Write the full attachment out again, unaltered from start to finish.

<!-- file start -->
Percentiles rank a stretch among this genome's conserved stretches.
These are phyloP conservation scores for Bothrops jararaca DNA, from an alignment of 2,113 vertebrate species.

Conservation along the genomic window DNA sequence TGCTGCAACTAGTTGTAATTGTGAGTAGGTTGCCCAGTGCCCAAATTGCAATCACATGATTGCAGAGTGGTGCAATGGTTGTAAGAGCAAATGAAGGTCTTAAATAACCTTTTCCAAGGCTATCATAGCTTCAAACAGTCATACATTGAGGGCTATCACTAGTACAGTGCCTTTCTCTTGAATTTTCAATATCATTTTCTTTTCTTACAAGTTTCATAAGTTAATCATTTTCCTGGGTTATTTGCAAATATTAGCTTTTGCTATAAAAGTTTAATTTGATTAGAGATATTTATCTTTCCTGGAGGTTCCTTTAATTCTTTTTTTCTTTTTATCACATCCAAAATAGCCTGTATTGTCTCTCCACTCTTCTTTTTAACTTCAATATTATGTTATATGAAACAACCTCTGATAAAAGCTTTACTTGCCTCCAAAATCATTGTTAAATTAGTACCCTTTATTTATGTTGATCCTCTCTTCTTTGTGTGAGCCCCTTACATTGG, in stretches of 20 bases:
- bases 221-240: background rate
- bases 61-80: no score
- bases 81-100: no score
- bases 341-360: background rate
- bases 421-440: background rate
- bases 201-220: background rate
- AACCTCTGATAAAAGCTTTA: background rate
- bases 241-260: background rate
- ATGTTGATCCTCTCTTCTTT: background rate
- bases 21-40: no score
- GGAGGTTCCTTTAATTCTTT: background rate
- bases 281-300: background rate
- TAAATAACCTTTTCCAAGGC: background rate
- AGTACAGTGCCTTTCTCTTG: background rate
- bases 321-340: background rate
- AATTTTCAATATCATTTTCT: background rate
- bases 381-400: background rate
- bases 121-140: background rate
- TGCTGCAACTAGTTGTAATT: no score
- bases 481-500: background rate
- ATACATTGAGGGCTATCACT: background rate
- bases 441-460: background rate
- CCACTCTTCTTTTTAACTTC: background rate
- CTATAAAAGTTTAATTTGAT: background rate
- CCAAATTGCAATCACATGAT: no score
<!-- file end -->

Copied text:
Percentiles rank a stretch among this genome's conserved stretches.
These are phyloP conservation scores for Bothrops jararaca DNA, from an alignment of 2,113 vertebrate species.

Conservation along the genomic window DNA sequence TGCTGCAACTAGTTGTAATTGTGAGTAGGTTGCCCAGTGCCCAAATTGCAATCACATGATTGCAGAGTGGTGCAATGGTTGTAAGAGCAAATGAAGGTCTTAAATAACCTTTTCCAAGGCTATCATAGCTTCAAACAGTCATACATTGAGGGCTATCACTAGTACAGTGCCTTTCTCTTGAATTTTCAATATCATTTTCTTTTCTTACAAGTTTCATAAGTTAATCATTTTCCTGGGTTATTTGCAAATATTAGCTTTTGCTATAAAAGTTTAATTTGATTAGAGATATTTATCTTTCCTGGAGGTTCCTTTAATTCTTTTTTTCTTTTTATCACATCCAAAATAGCCTGTATTGTCTCTCCACTCTTCTTTTTAACTTCAATATTATGTTATATGAAACAACCTCTGATAAAAGCTTTACTTGCCTCCAAAATCATTGTTAAATTAGTACCCTTTATTTATGTTGATCCTCTCTTCTTTGTGTGAGCCCCTTACATTGG, in stretches of 20 bases:
- bases 221-240: background rate
- bases 61-80: no score
- bases 81-100: no score
- bases 341-360: background rate
- bases 421-440: background rate
- bases 201-220: background rate
- AACCTCTGATAAAAGCTTTA: background rate
- bases 241-260: background rate
- ATGTTGATCCTCTCTTCTTT: background rate
- bases 21-40: no score
- GGAGGTTCCTTTAATTCTTT: background rate
- bases 281-300: background rate
- TAAATAACCTTTTCCAAGGC: background rate
- AGTACAGTGCCTTTCTCTTG: background rate
- bases 321-340: background rate
- AATTTTCAATATCATTTTCT: background rate
- bases 381-400: background rate
- bases 121-140: background rate
- TGCTGCAACTAGTTGTAATT: no score
- bases 481-500: background rate
- ATACATTGAGGGCTATCACT: background rate
- bases 441-460: background rate
- CCACTCTTCTTTTTAACTTC: background rate
- CTATAAAAGTTTAATTTGAT: background rate
- CCAAATTGCAATCACATGAT: no score